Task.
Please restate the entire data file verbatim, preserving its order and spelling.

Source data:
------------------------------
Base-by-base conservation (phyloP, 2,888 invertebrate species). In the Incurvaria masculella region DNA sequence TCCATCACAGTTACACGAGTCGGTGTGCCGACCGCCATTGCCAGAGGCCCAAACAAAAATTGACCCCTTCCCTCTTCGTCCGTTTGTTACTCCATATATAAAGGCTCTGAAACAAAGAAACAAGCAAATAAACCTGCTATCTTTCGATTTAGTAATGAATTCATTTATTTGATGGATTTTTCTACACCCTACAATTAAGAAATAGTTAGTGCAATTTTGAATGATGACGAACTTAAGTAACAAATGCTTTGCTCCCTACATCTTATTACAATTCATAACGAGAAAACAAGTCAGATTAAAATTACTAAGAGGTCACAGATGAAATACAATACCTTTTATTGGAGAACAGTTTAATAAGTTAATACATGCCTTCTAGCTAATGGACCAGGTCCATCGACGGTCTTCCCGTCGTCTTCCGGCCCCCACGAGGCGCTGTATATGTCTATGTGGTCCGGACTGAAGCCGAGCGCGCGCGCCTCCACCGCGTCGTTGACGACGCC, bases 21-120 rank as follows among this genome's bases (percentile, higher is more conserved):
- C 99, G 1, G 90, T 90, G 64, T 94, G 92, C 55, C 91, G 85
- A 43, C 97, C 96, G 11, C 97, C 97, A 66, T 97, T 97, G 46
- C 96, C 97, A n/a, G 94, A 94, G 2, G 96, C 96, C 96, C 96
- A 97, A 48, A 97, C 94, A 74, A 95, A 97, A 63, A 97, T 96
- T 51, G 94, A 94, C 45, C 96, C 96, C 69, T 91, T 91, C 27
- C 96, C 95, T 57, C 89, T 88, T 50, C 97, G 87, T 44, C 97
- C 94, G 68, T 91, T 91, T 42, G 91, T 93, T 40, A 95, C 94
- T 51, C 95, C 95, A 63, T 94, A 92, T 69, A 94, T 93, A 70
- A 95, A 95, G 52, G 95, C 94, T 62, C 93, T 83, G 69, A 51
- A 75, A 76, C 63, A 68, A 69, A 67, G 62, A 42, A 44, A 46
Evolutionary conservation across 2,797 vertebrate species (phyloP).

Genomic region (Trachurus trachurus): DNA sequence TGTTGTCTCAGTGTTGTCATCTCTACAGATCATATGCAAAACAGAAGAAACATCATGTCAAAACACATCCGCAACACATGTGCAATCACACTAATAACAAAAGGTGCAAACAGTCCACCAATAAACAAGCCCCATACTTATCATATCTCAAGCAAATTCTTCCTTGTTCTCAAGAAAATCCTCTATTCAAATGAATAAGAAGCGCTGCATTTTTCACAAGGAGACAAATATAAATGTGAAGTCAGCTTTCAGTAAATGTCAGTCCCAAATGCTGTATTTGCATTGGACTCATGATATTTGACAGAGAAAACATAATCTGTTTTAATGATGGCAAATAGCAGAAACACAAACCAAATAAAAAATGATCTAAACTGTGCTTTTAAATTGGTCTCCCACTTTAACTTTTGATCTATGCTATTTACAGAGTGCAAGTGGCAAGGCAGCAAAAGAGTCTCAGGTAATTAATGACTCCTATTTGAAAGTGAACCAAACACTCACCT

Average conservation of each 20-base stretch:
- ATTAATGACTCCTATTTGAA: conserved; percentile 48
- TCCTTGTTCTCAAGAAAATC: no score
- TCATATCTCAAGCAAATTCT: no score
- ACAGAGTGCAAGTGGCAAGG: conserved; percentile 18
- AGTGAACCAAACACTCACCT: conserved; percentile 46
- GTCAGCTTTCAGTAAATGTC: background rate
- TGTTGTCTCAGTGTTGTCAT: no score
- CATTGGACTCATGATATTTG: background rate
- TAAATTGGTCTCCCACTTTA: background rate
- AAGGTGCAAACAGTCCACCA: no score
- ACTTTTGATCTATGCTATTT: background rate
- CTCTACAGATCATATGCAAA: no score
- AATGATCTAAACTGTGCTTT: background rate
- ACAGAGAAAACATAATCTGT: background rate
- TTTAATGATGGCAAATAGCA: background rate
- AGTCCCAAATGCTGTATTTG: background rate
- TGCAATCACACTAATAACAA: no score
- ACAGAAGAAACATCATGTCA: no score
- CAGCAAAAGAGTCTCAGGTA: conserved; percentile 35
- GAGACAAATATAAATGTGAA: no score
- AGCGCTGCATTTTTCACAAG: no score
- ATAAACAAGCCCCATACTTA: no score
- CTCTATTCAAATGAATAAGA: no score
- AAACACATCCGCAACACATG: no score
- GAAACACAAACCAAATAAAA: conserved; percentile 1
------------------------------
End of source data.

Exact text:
Base-by-base conservation (phyloP, 2,888 invertebrate species). In the Incurvaria masculella region DNA sequence TCCATCACAGTTACACGAGTCGGTGTGCCGACCGCCATTGCCAGAGGCCCAAACAAAAATTGACCCCTTCCCTCTTCGTCCGTTTGTTACTCCATATATAAAGGCTCTGAAACAAAGAAACAAGCAAATAAACCTGCTATCTTTCGATTTAGTAATGAATTCATTTATTTGATGGATTTTTCTACACCCTACAATTAAGAAATAGTTAGTGCAATTTTGAATGATGACGAACTTAAGTAACAAATGCTTTGCTCCCTACATCTTATTACAATTCATAACGAGAAAACAAGTCAGATTAAAATTACTAAGAGGTCACAGATGAAATACAATACCTTTTATTGGAGAACAGTTTAATAAGTTAATACATGCCTTCTAGCTAATGGACCAGGTCCATCGACGGTCTTCCCGTCGTCTTCCGGCCCCCACGAGGCGCTGTATATGTCTATGTGGTCCGGACTGAAGCCGAGCGCGCGCGCCTCCACCGCGTCGTTGACGACGCC, bases 21-120 rank as follows among this genome's bases (percentile, higher is more conserved):
- C 99, G 1, G 90, T 90, G 64, T 94, G 92, C 55, C 91, G 85
- A 43, C 97, C 96, G 11, C 97, C 97, A 66, T 97, T 97, G 46
- C 96, C 97, A n/a, G 94, A 94, G 2, G 96, C 96, C 96, C 96
- A 97, A 48, A 97, C 94, A 74, A 95, A 97, A 63, A 97, T 96
- T 51, G 94, A 94, C 45, C 96, C 96, C 69, T 91, T 91, C 27
- C 96, C 95, T 57, C 89, T 88, T 50, C 97, G 87, T 44, C 97
- C 94, G 68, T 91, T 91, T 42, G 91, T 93, T 40, A 95, C 94
- T 51, C 95, C 95, A 63, T 94, A 92, T 69, A 94, T 93, A 70
- A 95, A 95, G 52, G 95, C 94, T 62, C 93, T 83, G 69, A 51
- A 75, A 76, C 63, A 68, A 69, A 67, G 62, A 42, A 44, A 46
Evolutionary conservation across 2,797 vertebrate species (phyloP).

Genomic region (Trachurus trachurus): DNA sequence TGTTGTCTCAGTGTTGTCATCTCTACAGATCATATGCAAAACAGAAGAAACATCATGTCAAAACACATCCGCAACACATGTGCAATCACACTAATAACAAAAGGTGCAAACAGTCCACCAATAAACAAGCCCCATACTTATCATATCTCAAGCAAATTCTTCCTTGTTCTCAAGAAAATCCTCTATTCAAATGAATAAGAAGCGCTGCATTTTTCACAAGGAGACAAATATAAATGTGAAGTCAGCTTTCAGTAAATGTCAGTCCCAAATGCTGTATTTGCATTGGACTCATGATATTTGACAGAGAAAACATAATCTGTTTTAATGATGGCAAATAGCAGAAACACAAACCAAATAAAAAATGATCTAAACTGTGCTTTTAAATTGGTCTCCCACTTTAACTTTTGATCTATGCTATTTACAGAGTGCAAGTGGCAAGGCAGCAAAAGAGTCTCAGGTAATTAATGACTCCTATTTGAAAGTGAACCAAACACTCACCT

Average conservation of each 20-base stretch:
- ATTAATGACTCCTATTTGAA: conserved; percentile 48
- TCCTTGTTCTCAAGAAAATC: no score
- TCATATCTCAAGCAAATTCT: no score
- ACAGAGTGCAAGTGGCAAGG: conserved; percentile 18
- AGTGAACCAAACACTCACCT: conserved; percentile 46
- GTCAGCTTTCAGTAAATGTC: background rate
- TGTTGTCTCAGTGTTGTCAT: no score
- CATTGGACTCATGATATTTG: background rate
- TAAATTGGTCTCCCACTTTA: background rate
- AAGGTGCAAACAGTCCACCA: no score
- ACTTTTGATCTATGCTATTT: background rate
- CTCTACAGATCATATGCAAA: no score
- AATGATCTAAACTGTGCTTT: background rate
- ACAGAGAAAACATAATCTGT: background rate
- TTTAATGATGGCAAATAGCA: background rate
- AGTCCCAAATGCTGTATTTG: background rate
- TGCAATCACACTAATAACAA: no score
- ACAGAAGAAACATCATGTCA: no score
- CAGCAAAAGAGTCTCAGGTA: conserved; percentile 35
- GAGACAAATATAAATGTGAA: no score
- AGCGCTGCATTTTTCACAAG: no score
- ATAAACAAGCCCCATACTTA: no score
- CTCTATTCAAATGAATAAGA: no score
- AAACACATCCGCAACACATG: no score
- GAAACACAAACCAAATAAAA: conserved; percentile 1